Ashton Kutcher Ashton Kutcher

It all came down to the wire, yet CBS, Warner Bros. TV and creator/executive producer Chuck Lorre pulled it off: Two and a Half Men will be back in the fall, and with a new star: sitcom veteran Ashton Kutcher.

Kutcher is set to take the Carnegie Hall stage on May 18 as CBS presents its post-Charlie Sheen plan to advertisers. It's a major coup for the show, as CBS wasn't about to announce the return of Two and a Half Men without a plan firmly in place.

It almost didn't happen. After Sheen self-imploded and was fired from Two and a Half Men in March, the studio, network and Lorre began looking at ways to evolve the show. "From the beginning, Chuck had been keen on formulating a plan and a new character," says one insider.

But the clock was ticking. Lorre and Co. aimed high. "They were going after movie stars," a source says. Lorre was following the model of sitcom Spin City, which replaced star Michael J. Fox in 2000 with a film actor — coincidentally, Sheen.

Red herrings started appearing in the press: names such as Bob Saget, John Stamos and Jeremy Piven. "All the names speculated were totally wrong," the source says. From the very beginning, Kutcher was on Lorre's short list. The idea had big merits. He was a sitcom vet, having spent eight seasons on Fox's That '70s Show. Both he and Lorre got their first big career breaks inside venerable sitcom powerhouse Carsey-Werner, the studio behind That '70s Show, as well as Roseanne, Cybill and Grace Under Fire (three shows where Lorre cut his teeth).

According to New York magazine's website, Vulture, it was CBS Entertainment president Nina Tassler who first broached the idea with Kutcher's lawyer, her old friend Robert Offer. But rather than put their eggs in one basket, Lorre, CBS and Warner Bros. TV were pursuing different tracks with three actors, including Hugh Grant. The idea of Grant had its internal fans, and would have dramatically changed the direction of Two and a Half Men. Grant also might have avoided many direct comparisons to Sheen because of his completely different, self-deprecating acting style. But there were also insiders who felt that Kutcher made more sense, given his ease on a multicamera sitcom stage.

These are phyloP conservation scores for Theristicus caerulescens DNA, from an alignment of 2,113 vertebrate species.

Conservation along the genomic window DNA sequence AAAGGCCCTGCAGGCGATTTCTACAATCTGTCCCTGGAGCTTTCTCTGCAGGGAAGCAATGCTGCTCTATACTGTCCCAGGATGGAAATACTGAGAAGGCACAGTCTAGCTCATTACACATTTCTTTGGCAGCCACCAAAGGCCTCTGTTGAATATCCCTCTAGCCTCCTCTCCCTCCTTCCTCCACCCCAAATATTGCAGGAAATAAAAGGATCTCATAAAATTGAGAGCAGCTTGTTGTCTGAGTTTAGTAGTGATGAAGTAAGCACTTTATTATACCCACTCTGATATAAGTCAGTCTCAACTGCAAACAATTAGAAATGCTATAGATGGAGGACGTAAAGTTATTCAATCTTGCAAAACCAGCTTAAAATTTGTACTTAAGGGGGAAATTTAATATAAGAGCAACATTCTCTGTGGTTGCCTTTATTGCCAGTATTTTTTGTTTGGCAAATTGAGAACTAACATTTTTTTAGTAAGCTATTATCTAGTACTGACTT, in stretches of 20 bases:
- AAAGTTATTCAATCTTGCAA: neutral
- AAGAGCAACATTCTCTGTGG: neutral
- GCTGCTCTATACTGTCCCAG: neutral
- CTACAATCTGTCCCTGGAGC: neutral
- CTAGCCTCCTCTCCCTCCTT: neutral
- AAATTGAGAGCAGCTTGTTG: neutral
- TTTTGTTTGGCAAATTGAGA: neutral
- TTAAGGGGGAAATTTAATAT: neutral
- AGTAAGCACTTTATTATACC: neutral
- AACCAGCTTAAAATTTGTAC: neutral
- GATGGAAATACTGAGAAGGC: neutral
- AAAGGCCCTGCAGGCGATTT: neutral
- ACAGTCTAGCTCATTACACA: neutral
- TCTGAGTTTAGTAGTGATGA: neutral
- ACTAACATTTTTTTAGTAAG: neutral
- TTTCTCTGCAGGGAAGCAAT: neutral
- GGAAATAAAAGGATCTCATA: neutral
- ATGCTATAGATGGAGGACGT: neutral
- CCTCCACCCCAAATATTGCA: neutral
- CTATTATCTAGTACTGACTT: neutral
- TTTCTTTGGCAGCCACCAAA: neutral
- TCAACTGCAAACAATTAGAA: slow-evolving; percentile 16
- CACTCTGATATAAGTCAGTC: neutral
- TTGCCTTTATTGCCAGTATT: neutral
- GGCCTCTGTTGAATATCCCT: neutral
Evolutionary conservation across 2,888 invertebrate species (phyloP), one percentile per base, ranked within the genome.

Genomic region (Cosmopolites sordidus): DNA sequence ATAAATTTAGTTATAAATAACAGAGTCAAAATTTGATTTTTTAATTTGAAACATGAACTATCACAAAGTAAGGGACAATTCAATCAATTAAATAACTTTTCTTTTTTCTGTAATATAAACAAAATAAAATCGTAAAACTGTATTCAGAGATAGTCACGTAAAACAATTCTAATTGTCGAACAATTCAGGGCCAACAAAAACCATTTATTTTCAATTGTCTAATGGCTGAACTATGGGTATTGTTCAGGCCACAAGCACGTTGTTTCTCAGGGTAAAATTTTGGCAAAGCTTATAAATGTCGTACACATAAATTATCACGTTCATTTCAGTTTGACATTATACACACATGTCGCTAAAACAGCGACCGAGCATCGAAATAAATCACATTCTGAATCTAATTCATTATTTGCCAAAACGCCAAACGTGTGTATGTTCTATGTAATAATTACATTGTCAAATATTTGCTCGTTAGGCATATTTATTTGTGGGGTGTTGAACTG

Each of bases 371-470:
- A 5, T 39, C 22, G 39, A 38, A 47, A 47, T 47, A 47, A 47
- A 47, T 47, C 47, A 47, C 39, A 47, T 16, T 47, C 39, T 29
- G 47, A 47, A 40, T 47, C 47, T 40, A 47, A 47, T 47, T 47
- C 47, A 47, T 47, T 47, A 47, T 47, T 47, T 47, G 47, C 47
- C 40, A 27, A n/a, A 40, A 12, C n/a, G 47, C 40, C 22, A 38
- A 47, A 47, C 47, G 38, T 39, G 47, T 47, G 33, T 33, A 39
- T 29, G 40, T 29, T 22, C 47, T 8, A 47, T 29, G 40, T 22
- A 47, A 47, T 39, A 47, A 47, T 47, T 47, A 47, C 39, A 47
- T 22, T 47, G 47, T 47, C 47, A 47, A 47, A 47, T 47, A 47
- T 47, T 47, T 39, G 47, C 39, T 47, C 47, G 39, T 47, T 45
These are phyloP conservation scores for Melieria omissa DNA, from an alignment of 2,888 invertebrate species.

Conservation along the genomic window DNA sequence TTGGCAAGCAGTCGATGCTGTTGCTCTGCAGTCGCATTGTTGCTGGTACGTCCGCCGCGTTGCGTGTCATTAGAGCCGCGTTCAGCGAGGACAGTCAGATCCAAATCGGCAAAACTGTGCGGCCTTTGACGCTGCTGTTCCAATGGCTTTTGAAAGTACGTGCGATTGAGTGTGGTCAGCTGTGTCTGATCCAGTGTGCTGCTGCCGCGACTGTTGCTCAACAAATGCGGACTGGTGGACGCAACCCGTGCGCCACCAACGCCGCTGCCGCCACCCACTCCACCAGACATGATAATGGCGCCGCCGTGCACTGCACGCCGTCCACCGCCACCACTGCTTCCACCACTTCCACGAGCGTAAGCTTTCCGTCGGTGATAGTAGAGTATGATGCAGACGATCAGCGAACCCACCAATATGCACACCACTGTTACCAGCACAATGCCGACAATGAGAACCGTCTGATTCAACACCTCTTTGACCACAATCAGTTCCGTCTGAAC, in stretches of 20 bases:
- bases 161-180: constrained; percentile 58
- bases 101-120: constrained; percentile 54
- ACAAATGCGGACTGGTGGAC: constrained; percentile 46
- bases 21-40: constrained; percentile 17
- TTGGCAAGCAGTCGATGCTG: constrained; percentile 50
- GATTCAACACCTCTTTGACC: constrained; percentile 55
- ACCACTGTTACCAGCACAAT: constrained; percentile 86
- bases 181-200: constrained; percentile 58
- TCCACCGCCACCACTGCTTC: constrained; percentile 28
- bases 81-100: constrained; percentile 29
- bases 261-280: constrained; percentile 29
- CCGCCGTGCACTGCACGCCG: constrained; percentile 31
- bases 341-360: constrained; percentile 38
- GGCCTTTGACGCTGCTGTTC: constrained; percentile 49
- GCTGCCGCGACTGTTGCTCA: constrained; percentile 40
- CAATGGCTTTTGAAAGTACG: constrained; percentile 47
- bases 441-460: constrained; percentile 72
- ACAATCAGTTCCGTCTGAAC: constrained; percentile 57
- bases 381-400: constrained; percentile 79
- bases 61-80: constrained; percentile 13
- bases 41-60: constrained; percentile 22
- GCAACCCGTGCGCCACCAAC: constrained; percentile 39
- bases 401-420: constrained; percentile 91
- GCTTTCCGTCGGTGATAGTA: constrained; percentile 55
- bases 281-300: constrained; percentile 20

Ultimately, Grant passed. "He got cold feet at the last minute," says one insider close to the talks, and Kutcher became a front-runner.

The actor also comes with serious social-media cred, having garnered nearly 7 million followers on Twitter. And his production company, Katalyst, is already set up at Warner Bros. TV's Warner Horizon division. Before that, Katalyst was based at CBS TV Studios, so Kutcher has worked closely with both companies for years.

For Kutcher, the high-profile gig makes sense for other reasons: His film career has generated only so-so results. This winter's No Strings Attached garnered a decent $71 million at the box office, but last summer's Killers was a flop. Plus, the stakes are relatively low: If Two and a Half Men stays strong, he's a hero. If not, viewers simply don't want to watch without Sheen.

Kutcher will also become one of the highest-paid stars in prime time, pulling down between $625,000 and $700,000 an episode (Sheen was earning $1.3 million an episode). "Ashton knows it's a good gig," says one insider.

"I think it's a really good idea," adds a rival network executive. "He's a guy that people like. I think people definitely will want to check it out."

Media analyst Steve Sternberg believes a Kutcher-led Men will get big sampling early on, but he harbors doubt about its long-term health: "I'm not sure Ashton Kutcher is as popular as the media thinks," he says. "His recent movies have not performed well...[but] it could just be that he's best-suited for TV."

In a statement, Kutcher said, "I'm going to work my ass off to entertain the hell out of people. "Lorre, meanwhile, called him "talented, joyful and just plain remarkable."

And what about Sheen? He told website TMZ that he believed the show would collapse in the younger demographics, and he warned Kutcher about Lorre: "Enjoy planet Chuck, Ashton. There is no air, laughter, loyalty or love there." But there is a job, and Kutcher will be there, on Monday nights this fall.

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